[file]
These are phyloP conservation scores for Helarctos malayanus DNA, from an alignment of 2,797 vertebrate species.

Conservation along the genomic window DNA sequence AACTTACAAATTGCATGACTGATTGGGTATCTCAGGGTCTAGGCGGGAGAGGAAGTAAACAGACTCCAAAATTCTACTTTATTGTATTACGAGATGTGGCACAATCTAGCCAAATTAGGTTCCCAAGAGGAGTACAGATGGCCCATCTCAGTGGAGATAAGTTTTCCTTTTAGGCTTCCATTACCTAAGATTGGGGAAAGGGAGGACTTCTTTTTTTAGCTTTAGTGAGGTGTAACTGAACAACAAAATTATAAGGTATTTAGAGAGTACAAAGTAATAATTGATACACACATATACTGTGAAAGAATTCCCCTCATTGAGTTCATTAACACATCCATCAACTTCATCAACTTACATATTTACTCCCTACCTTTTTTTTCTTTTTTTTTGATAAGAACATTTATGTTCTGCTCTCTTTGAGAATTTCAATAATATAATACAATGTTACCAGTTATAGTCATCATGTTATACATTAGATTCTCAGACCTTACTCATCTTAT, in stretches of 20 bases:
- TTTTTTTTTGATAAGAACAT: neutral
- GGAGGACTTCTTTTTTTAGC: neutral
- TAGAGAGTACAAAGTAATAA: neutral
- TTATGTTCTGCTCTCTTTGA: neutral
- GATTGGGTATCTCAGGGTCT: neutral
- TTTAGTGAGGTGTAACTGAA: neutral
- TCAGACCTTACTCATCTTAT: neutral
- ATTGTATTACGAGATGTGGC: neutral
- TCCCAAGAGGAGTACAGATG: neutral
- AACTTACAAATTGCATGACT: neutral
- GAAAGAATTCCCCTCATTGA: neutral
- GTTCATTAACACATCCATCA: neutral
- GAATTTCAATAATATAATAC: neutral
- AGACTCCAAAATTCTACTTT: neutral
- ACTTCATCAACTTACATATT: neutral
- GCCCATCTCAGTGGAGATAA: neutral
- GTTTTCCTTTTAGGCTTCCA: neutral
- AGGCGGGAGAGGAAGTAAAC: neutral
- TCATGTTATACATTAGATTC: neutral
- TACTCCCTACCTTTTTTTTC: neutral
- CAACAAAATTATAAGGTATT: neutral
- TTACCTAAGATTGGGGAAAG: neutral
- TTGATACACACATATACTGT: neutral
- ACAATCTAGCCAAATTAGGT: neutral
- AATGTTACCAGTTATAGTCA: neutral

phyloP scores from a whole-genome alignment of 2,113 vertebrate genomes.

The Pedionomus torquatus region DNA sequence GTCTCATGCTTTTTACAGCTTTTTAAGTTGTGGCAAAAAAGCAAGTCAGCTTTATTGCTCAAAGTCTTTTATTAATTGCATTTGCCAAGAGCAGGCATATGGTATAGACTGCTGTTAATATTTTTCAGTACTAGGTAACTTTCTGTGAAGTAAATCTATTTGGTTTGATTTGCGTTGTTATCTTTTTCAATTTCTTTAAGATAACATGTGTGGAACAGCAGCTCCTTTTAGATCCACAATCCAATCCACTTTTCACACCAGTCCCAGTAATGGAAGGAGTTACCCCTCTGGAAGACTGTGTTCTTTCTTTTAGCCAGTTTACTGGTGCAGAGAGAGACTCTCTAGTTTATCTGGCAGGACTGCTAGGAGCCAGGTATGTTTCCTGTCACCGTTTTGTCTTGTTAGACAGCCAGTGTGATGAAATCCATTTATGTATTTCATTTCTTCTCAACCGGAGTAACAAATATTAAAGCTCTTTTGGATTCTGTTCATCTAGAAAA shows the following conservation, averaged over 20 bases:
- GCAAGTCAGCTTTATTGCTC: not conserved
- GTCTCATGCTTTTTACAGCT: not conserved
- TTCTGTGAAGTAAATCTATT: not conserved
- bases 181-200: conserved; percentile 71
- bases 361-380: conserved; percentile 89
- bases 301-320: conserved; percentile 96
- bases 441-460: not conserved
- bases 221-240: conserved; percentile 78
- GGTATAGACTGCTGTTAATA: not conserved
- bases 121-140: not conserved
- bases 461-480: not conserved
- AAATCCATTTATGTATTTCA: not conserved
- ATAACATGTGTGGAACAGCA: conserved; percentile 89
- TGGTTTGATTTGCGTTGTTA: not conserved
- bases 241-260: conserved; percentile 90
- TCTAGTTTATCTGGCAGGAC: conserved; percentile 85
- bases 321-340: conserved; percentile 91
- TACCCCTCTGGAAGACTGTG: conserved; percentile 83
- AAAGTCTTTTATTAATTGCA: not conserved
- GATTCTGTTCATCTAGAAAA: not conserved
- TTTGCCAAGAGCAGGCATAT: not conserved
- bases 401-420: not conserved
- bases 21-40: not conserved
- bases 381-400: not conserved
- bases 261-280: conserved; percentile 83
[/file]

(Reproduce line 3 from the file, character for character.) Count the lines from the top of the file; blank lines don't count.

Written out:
- TTTTTTTTTGATAAGAACAT: neutral